Sobell's confession is not coincidental. It came just days before the National Archives released long-secret grand jury testimony in the world famous Rosenberg espionage case. Nevertheless, it has definitively shattered one of the enduring myths of the progressive Left. For generations of leftists, the innocence of the Rosenbergs was an article of faith. It bolstered their self-image as noble, if misunderstood idealists, forever doomed to persecution by a corrupt American system. Columbia University professor Eric Foner's claim that the Rosenberg's were singled out as part of "a determined effort to root out dissent" was a typical expression of the Left's revisionism. Sobell's admission has exposed it as self-serving nonsense. The Rosenbergs' were in fact guilty as charged.

This much is apparent even to the Rosenbergs' staunchest supporters: their children. Until Sobell's confession, the Rosenbergs' sons, Robert and Michael Meeropol, had championed their parents' innocence. Even when declassified documents proved that Americans really had been spying for the Soviet Union, the Meeropols refused to acknowledge that their parents had been among them. As recently as two years ago, the Rosenbergs' granddaughter, Rachel Meeropol, insisted that they "weren't guilty of what they were convicted of." But even for the Meeropols, this defense is now indefensible. Michael Meeropol told the New York Times after Sobell's confession, "I don't have any reason to doubt Morty."

Posted by orrinj at 6:36 AM


Trump Torpedoes Europe's Far Right (ROBERT HUNZIKER, 6/10/17, Counterpunch)

Back in the day, meaning 2016 and during the initial months of 2017, the far right in Europe gravitated to Trump's right side or hardnosed libertarianism, unaffectionately known as Los Destructo, under direction of Bannon, which leaves little or no room for those whom voted for Trump in the first place. Remarkably, comatose bewildered American voters in November 2016 essentially bequeathed votes to reality TV flat screens nestled in their basement family rooms.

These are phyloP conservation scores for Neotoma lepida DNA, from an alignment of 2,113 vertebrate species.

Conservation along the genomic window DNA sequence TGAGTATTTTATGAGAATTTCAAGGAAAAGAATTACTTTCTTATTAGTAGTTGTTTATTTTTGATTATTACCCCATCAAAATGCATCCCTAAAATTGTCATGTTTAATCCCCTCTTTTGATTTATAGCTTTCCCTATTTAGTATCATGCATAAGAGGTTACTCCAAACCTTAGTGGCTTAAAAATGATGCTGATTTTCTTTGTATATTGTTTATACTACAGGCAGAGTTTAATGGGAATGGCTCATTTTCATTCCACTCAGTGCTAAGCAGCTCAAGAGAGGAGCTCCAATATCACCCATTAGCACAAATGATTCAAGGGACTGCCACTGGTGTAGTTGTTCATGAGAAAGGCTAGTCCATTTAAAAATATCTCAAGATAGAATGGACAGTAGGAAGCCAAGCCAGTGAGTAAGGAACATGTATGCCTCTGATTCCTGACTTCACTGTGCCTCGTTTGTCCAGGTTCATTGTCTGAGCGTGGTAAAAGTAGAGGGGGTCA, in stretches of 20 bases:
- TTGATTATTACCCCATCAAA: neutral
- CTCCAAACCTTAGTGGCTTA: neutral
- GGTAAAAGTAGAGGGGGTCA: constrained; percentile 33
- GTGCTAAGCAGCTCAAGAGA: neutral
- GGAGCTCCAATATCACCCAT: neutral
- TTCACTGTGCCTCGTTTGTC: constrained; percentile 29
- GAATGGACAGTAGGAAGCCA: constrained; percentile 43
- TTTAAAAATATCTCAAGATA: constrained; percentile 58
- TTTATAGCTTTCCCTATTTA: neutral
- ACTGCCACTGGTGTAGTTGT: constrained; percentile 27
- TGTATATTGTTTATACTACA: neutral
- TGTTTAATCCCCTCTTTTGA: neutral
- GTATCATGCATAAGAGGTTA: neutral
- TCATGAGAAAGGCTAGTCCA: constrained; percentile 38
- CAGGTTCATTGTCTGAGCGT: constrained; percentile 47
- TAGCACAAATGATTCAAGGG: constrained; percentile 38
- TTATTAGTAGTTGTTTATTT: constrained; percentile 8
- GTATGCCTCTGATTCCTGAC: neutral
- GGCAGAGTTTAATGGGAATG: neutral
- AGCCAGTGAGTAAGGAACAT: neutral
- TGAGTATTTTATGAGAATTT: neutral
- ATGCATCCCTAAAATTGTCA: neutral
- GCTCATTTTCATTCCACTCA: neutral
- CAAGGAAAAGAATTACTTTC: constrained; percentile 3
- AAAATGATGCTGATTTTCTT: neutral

Did they waste votes?

Nowadays, but not in 2016, Europe's far right would likely say: "Yes, they wasted their votes."

Whereas, only a few short months ago on November 9, 2016: "Cas Mudde, a Dutch political scientist at the University of Georgia, says, 'Trump's win gives a narrative of success, of possibility, to far-right parties in Europe, because Trump won despite all the predictions. So they can say to people, 'You're not wasting your vote if you come out and vote for us. We will actually do much better than what everyone says.' " (Source: Eleanor Beardsley, Trump's Election Gives Hope To Europe's Far Right, NPR, Nov. 9, 2016.)

How quickly things change once reality exposes delusion. As of today throughout Europe Trump's burgeoning affliction is like an outbreak of small pox, stay away. The hard evidence is found in polling and voting data. Continent-wide anybody associated with Trump is standing in a deep pile of doo-doo. Proof: Since Trump won the White House, every major European election crushes far right candidates. The true reality of Trump has turned the world to the value of neoliberalism as a safety valve, warts and all.

Posted by orrinj at 6:19 AM


U.S. Quietly Admits Covert CIA Role in Iranian Coup (Adam Kredo, June 19, 2017, Free Beacon)

The Trump administration has released a long-suppressed and classified government report disclosing U.S. clandestine action in Iran that outlines America's role in the country's 1953 coup, the State Department announced last week in a move that is likely to roil the Islamic Republic.

The report, which details covert U.S. operations in Iran, has been the source of controversy for quite some time, as the former Obama administration had suppressed its publication in a bid to avoid upsetting Iran during diplomatic efforts to foster the landmark nuclear deal.

While a small portion of the report still remains classified, its release marks the first time the United States is officially acknowledging its clandestine role in the 1953 coup against the Iranian government led by Mohammad Mosadeq.